Fig. 5 Tao Ye Tu Ce (Illustrated Album of Ceramics Making), “Ming & An Kilns” (Shih 2011, 69).


From the sixteenth century onwards, Europe and the Far East commenced having direct contact with each other. Since then, the cultural, material, and scientific exchanges have never ceased. At the end of the century, the Dutch encountered the Chinese in Bantam (Yang 323). With the establishment of the VOC, the Dutch-China trade began and Chinese blue-and-white porcelain reached The Netherlands in great quantities. The breakthrough for polychrome porcelain did not happen until the VOC started to import Japanese porcelain in 1659 (Jörg 2014, 140). From about 1670, one sees the development of colored Delftware, decorated with enamel colors imitating polychrome porcelain (Jörg 1984, 20).

In the development of painted enamels in the Qing dynasty, this article focused on the starting and testing stage during the Kangxi period until the late Yongzheng period when Chinese potters completely mastered the techniques. Among the various terms of polychrome porcelain, falangcai, the rarest type of painted enamel on porcelain, is the link between the preceding famille verte and the following famille rose. The latter two were both imported to The Netherlands and became sources of imitation and inspiration for Delft potters. Compared to the previous polychrome porcelain, falangcai and famille rose were produced in an entirely revolutionized manufacturing system. As a result, the decorations of these are more painting alike with more vivid colors and exquisite color rendering.

The most important contribution of such realization is the emperors’ devotion. As the most powerful person in China, Kangxi was able to use all the best resources that he had from China and Europe and began the experiments. His dedication derived from two reasons, appreciation and competition. The appreciation came from the beautiful enamel wares brought by the Jesuit Fathers and the VOC merchants and embassies. Both as mediators of China and Europe, the Jesuits had more detailed documentation of their contributions, whereas the VOC is seen more as the off-the-record impact on the artistic and material culture in China. Moreover, due to the distinctive nature of the two, the Jesuits and VOC did not see eye-to-eye and often competed with each other. Another explanation for his dedication is Kangxi’s competitive spirit, which is shown in his reaction to the gifts that Paats brought. In addition to that, the timing is crucial. As the second emperor of the Qing dynasty, Kangxi wiped out the remnants of the Ming dynasty and completed the great unification of China in the last decade of the seventeenth century, which coincides with the establishment of the first imperial workshop at the Forbidden City in 1693. Owing to domestic stability, Kangxi was able to focus on developing his own enamel wares out of his sense of cultural contending with Europe.

With the emperors’ devotion, the techniques and materials of enameling from Europe led to the revolution of the palette. Based on the Jesuits letters and various objects from the late Kangxi and early Yongzheng period, we can see that the imperial workshop could cook enamel pigments and bake enameled porcelain during this time. Still, the outcomes were not always satisfying and successful. At this stage, related European knowledge and materials were still in need. The study led by Colomban indeed proves that more imported recipes were used in the late years of Kangxi and by the end of the Yongzheng reign, more traditional techniques were applied (Colomban et al. 2022, 252).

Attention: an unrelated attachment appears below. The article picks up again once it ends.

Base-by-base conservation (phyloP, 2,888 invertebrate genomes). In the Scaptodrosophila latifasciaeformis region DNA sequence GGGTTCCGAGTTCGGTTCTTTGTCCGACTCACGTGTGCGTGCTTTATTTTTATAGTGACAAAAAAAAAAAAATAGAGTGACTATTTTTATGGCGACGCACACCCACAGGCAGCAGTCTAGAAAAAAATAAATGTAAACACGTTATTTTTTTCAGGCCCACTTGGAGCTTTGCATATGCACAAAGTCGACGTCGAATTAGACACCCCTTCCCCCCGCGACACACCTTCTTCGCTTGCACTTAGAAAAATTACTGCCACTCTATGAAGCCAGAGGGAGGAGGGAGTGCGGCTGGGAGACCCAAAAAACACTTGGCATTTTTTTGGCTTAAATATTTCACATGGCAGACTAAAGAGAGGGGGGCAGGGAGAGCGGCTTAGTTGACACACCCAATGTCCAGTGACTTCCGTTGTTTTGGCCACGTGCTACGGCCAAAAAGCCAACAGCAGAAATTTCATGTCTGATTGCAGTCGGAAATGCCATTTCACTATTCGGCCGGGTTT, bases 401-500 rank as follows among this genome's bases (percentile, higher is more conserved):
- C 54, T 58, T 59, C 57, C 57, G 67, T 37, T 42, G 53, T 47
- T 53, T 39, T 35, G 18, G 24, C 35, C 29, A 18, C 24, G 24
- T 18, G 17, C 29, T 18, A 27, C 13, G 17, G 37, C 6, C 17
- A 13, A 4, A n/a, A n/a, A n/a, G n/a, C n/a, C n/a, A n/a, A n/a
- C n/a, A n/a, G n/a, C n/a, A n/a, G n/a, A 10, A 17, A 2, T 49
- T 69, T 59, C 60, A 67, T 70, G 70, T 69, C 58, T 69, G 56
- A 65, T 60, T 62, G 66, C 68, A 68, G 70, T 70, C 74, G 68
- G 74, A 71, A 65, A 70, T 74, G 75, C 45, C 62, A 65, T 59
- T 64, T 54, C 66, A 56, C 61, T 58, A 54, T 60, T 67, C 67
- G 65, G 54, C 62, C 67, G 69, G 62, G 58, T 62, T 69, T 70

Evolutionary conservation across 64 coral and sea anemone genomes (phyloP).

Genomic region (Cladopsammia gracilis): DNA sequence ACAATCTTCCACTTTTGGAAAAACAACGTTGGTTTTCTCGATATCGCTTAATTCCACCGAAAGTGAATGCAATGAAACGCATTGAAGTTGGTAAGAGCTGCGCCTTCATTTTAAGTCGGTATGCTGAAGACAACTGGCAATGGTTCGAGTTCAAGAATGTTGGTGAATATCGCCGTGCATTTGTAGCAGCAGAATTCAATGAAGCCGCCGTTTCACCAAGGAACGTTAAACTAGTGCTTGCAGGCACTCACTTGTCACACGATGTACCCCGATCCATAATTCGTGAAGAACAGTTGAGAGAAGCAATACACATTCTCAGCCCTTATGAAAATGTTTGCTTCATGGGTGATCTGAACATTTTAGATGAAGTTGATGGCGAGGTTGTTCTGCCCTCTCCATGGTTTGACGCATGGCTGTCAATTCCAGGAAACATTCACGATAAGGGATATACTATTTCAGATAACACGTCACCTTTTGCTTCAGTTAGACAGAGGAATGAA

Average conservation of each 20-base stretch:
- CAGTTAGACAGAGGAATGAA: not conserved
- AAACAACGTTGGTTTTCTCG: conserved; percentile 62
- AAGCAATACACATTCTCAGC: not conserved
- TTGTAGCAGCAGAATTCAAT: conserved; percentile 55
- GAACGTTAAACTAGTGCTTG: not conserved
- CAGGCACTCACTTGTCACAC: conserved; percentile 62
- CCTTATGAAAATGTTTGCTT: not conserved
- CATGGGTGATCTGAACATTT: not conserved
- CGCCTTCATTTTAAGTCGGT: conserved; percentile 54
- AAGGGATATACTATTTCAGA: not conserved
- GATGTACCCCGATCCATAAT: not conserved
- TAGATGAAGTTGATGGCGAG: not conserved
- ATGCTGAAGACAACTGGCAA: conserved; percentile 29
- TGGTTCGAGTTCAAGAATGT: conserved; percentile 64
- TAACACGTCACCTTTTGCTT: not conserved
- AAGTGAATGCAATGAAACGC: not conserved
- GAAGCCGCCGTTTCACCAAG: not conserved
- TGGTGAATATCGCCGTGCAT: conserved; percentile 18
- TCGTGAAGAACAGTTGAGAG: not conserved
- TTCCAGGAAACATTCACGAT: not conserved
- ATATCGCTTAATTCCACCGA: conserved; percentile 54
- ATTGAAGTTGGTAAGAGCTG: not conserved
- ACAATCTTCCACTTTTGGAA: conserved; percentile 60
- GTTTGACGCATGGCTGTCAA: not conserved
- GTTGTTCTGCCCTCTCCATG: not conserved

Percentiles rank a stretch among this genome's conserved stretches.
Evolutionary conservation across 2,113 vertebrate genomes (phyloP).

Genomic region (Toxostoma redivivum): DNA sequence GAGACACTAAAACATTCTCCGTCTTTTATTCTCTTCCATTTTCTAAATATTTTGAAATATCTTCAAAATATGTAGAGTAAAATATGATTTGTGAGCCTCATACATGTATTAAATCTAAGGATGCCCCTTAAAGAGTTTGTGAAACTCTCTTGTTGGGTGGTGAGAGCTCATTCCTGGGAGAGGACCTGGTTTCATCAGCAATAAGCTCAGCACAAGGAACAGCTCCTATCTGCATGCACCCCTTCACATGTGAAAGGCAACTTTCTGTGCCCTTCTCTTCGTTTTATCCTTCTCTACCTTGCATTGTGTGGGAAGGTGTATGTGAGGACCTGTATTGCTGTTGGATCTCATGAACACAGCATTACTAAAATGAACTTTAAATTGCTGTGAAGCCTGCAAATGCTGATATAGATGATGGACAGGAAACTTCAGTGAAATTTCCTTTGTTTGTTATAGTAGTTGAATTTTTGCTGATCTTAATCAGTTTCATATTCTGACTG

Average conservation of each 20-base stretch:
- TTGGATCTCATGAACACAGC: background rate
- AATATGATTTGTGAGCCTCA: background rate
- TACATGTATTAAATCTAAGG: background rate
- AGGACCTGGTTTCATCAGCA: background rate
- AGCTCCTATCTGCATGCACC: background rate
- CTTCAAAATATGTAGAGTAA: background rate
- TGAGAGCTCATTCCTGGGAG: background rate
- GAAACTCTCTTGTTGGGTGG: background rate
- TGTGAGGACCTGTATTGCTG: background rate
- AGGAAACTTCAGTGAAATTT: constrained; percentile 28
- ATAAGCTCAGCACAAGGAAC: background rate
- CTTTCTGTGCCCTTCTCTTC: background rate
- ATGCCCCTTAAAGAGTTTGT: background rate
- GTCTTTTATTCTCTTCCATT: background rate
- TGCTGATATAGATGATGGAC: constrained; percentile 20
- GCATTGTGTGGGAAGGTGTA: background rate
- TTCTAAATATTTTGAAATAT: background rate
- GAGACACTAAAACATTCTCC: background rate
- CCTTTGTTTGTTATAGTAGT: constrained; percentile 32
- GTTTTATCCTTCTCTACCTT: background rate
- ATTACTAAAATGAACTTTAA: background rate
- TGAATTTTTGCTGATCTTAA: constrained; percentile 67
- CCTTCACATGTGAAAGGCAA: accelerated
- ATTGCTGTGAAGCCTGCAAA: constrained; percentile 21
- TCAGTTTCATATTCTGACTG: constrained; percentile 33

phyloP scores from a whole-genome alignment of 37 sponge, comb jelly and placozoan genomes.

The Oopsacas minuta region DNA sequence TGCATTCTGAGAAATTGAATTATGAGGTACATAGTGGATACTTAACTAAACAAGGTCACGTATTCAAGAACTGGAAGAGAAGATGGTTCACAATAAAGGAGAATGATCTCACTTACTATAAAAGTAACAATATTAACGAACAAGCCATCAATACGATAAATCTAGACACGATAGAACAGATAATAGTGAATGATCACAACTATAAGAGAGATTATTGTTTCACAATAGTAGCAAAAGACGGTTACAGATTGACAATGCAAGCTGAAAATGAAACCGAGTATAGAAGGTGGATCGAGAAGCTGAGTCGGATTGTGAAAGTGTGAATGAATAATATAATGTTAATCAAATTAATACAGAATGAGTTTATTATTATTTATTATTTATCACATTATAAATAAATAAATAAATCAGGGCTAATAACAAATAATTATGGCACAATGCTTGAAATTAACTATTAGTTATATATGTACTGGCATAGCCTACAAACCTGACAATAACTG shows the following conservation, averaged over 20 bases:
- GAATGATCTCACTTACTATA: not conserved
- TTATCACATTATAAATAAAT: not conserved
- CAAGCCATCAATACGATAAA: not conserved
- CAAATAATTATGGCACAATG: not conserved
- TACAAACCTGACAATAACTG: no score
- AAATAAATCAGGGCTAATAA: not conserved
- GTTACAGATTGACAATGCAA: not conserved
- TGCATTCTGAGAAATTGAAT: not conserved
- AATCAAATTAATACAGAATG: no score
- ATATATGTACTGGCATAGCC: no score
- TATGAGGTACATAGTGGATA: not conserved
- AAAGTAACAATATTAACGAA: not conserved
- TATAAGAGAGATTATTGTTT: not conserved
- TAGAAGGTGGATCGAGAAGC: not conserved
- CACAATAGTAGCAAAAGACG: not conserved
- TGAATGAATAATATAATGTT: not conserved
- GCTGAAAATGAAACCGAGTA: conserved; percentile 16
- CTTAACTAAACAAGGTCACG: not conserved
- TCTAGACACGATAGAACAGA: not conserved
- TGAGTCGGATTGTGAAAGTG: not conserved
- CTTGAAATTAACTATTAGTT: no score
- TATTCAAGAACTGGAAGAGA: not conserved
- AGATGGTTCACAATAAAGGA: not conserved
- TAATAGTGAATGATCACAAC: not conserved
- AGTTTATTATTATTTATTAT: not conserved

European imported knowledge and materials of enameling, along with the best Chinese craftsmen and materials, were collected in the imperial workshop in Beijing to manufacture painted enamel on porcelain. When the techniques were developed, they were brought back to the kilns in Jingdezhen. The kilns in Jingdezhen then made famille rose and exported to Europe. These colorful wares inspired by European enamels further became Delft potters’ sources of inspiration and imitation. The contribution in making enameled porcelain from Delft potters is likely to be the muffle kiln technique and Purple of Cassius. Only one Amsterdam Bont dish was so far examined through non-invasive Raman analysis (Colomban et al. 2022). More analyses of falangcai and enameled Delftware can perhaps reveal more definite connections.


[1] Yincai : hard color; fencai : pink color; ruancai : soft color; yangcai : foreign color.

[2] The 5 Fathers arrived in Beijing in 1688: Jean de Fontaney, Jean Francois Gerbillonm, Claude Visdelou, Louis Le Comte, and Joachim Bouvet (Shih 2013, 154).

Works Cited:

Colomban, Philippe, and Burcu Kirmizi. “Non-invasive on-site Raman Study of Polychrome and White Enameled Glass Artefacts in Imitation of Porcelain Assigned to Bernard Perrot and His Followers.” Journal of Raman Spectroscopy, Vol. 51, 2020, pp. 133-146.

Colomban, Philippe, et al. “Comparative Analysis of Wucai Chinese Porcelains Using Mobile and Fixed Raman Microspectrometers.” Ceramics International, Vol. 43, 2017a, pp. 14244-14256.

—. “Investigation of the Pigments and Glassy Matrix of Painted Enameled Qing Dynasty Chinese Porcelains by Noninvasive On-site Raman Microspectrometry.” Heritage, 3(3), 2020, pp. 915-940.

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Text by
Yang Xu for Aronson Antiquairs